He asked about the fraud and corruption cases and how they were resolved. He asked for the reasons for the under expenditure that resulted from the failure to recruit interns for the After-School Game Changer.
Ms Boulle replied that the budget to recruit interns was received from the adjustment budget and DCAS had to recruit graduates with mathematics. However, it experienced difficulties to attract Maths graduates. Even those that were successfully recruited quickly moved on to other opportunities as they felt the stipend R4.000 provided by DCAS was too little.
Ms Cecilia Sani, Director: Library Services, replied that there is connectivity to more than 200 libraries in the province and the internet is not capped. Repairs were being done to Zwelihle Library which was gutted during a service delivery protest.
Ms Bans asked for the number of sport federations that received funding such as for women sport and boxing. She asked the amount of money spent on the Lavender Hill softball pilot project and if the pilot will be scaled up to other areas. She requested an explanation about the unspent allocation made to a federation in George.
Mr Paul Hendricks, DCAS Director: Sport Development, replied that the funding for sport federations is based on the demand. The department advertises an annual call for proposals and all federations have to respond to the call and those that have replied have been funded. The department will provide a report on organisations that were funded to the Committee. Funding for sport federation is provided from a conditional grant received from the national department. However, there was a budget cut in 2018/19 leading to a reduced number of funded organisations from 300 to 180.
On the unspent funds, a meeting was held with the George federation which could not accept the funding and requested that it be transferred to another organisation in Oudtshoorn. The department transported the boxing teams from George and Cape Metro to a boxing tournament in Durban.
Mr M Kama (ANC) asked about the interventions to hold the people responsible for vandalising department facilities. He noted that attendance numbers for the After-School programme dropped in 2018/19 and asked for the reasons for the underspending. He asked about the various ways in which DCAS is able to manage the diverse interests of the different cultural practices and groups, especially on what gets displayed in the museums. What has been done to address the need for the land for initiation and circumcision. He asked if DCAS had a programme to promote school sport and if school sport initiatives are linked to the programmes of local sport federations.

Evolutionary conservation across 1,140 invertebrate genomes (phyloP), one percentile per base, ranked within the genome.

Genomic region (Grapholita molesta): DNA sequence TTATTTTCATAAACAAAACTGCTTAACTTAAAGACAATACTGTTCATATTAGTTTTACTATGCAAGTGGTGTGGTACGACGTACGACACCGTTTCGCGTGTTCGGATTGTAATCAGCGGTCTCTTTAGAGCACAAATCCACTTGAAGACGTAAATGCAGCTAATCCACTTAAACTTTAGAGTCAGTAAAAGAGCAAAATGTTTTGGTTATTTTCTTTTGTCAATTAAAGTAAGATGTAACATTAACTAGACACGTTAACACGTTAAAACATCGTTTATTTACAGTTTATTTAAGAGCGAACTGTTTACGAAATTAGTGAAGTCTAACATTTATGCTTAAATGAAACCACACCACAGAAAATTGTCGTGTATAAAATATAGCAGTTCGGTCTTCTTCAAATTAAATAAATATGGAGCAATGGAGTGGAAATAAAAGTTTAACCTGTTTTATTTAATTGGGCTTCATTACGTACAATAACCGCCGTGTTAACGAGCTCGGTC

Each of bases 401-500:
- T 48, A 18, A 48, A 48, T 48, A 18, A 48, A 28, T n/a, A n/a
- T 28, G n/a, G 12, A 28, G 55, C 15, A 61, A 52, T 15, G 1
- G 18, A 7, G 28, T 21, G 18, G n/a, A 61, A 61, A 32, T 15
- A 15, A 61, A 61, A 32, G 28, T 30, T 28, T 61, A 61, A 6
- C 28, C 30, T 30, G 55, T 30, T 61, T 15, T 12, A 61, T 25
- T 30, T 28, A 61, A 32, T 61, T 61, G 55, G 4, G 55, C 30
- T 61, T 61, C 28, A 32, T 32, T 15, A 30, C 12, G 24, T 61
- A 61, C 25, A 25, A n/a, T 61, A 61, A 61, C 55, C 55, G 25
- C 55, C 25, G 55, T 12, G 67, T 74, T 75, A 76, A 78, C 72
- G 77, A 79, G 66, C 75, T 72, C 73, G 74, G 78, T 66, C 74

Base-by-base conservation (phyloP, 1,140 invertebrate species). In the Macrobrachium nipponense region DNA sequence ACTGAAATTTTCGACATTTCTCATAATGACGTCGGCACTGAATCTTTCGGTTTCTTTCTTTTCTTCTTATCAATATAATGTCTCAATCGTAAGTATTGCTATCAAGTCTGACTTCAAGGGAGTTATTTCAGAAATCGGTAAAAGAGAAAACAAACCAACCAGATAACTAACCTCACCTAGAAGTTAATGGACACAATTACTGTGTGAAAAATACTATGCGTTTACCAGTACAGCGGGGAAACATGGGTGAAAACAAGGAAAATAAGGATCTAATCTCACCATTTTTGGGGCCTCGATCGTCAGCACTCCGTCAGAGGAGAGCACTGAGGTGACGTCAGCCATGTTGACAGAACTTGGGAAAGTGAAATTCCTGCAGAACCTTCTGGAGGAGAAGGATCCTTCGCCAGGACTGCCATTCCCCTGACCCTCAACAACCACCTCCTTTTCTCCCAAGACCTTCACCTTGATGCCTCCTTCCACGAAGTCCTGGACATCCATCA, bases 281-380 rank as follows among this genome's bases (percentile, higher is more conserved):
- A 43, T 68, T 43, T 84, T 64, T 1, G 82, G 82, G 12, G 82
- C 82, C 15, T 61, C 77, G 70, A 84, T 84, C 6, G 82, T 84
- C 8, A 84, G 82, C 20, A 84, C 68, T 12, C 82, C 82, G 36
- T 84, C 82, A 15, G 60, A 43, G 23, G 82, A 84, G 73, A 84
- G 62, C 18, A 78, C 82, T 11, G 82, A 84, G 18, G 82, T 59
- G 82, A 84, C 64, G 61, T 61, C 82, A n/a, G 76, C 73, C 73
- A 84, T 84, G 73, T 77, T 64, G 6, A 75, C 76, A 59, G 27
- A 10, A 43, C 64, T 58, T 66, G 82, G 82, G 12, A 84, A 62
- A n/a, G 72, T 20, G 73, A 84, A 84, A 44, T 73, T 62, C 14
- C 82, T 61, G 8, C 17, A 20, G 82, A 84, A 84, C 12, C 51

Mr Walter agreed that vandalism of new facilities during protests is a big challenge and it affects communities because there is such a great demand for facilities from different communities. Therefore those communities affected by vandalism have to wait before they can be in line for a new budget allocation. On the underspending, Mr Walters lamented that recruitment processes are taking too long. However, the department vacancy rate is only around 1%.
Ms Boulle replied that the drop in the attendance of the After-School programme was affected by the exams and by the fact that the programme is voluntary.
Mr Redman noted that the display of human remains at museums is governed by an Act of Parliament. There has been a directive to release the human remains illegally acquired back to the families for reburial.
Mr Redman replied that DCAS has an initiation reference group and forums. These are leading discussion in the communities, especially assisting single mothers in preparing their boys for the initiation customs. To date DCAS has established 33 forums and regular engagements were held with municipalities to include land for initiation schools in their spatial development frameworks. Challenges were experienced in the City of Cape with various parcels of land reserved for initiation schools due to land grabs by communities. Engagements are being held among the relevant parties to resolve the matter.
Mr Hendricks replied that school sports clubs were established and linked to the local sport federations.
Mr L Mvimbi (ANC) lauded DCAS for using the three official languages in the province in its 2018/19 Annual Report. He asked if there are plans to make the Khoi and San languages official. He asked for the selection criteria used to select sport legends. Do only celebrities get selected or are communities permitted to select legends from their own communities? Most of the major events held in the province are the sports of the minorities. The events are never around rugby or soccer which are the sports loved by the majority of the population.